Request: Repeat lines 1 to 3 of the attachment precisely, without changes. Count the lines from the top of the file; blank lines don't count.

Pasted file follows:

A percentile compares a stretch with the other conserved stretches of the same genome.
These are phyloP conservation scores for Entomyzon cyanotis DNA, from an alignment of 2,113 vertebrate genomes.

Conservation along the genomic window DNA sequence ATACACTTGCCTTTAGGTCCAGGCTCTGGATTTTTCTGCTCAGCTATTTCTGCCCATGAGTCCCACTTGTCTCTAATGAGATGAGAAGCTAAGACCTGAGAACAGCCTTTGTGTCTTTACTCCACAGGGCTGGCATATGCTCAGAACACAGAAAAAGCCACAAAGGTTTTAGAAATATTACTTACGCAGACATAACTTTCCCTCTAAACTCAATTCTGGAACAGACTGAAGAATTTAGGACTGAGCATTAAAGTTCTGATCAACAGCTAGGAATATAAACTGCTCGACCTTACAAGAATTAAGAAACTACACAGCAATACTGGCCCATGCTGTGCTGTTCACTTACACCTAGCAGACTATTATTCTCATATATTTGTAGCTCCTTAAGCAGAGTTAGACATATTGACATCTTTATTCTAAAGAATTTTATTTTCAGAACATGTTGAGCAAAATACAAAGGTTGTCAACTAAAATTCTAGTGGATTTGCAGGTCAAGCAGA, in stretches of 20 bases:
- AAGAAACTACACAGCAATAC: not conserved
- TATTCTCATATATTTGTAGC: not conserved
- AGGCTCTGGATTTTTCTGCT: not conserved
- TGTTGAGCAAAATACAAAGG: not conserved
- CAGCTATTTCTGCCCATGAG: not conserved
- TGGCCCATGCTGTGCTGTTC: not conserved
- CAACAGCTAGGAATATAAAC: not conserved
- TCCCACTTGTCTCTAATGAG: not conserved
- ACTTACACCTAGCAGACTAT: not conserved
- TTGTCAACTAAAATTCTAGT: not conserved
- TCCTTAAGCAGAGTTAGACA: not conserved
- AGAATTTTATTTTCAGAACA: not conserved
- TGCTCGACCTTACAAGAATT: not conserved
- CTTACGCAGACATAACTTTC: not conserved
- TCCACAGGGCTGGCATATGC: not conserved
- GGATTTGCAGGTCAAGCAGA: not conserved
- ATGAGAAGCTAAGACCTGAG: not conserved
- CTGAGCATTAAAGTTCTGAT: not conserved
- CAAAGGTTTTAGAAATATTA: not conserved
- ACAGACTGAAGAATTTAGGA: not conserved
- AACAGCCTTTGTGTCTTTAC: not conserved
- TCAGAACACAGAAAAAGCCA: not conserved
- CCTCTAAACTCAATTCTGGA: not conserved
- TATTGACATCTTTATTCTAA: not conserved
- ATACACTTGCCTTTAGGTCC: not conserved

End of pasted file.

A percentile compares a stretch with the other conserved stretches of the same genome.
These are phyloP conservation scores for Entomyzon cyanotis DNA, from an alignment of 2,113 vertebrate genomes.

Conservation along the genomic window DNA sequence ATACACTTGCCTTTAGGTCCAGGCTCTGGATTTTTCTGCTCAGCTATTTCTGCCCATGAGTCCCACTTGTCTCTAATGAGATGAGAAGCTAAGACCTGAGAACAGCCTTTGTGTCTTTACTCCACAGGGCTGGCATATGCTCAGAACACAGAAAAAGCCACAAAGGTTTTAGAAATATTACTTACGCAGACATAACTTTCCCTCTAAACTCAATTCTGGAACAGACTGAAGAATTTAGGACTGAGCATTAAAGTTCTGATCAACAGCTAGGAATATAAACTGCTCGACCTTACAAGAATTAAGAAACTACACAGCAATACTGGCCCATGCTGTGCTGTTCACTTACACCTAGCAGACTATTATTCTCATATATTTGTAGCTCCTTAAGCAGAGTTAGACATATTGACATCTTTATTCTAAAGAATTTTATTTTCAGAACATGTTGAGCAAAATACAAAGGTTGTCAACTAAAATTCTAGTGGATTTGCAGGTCAAGCAGA, in stretches of 20 bases: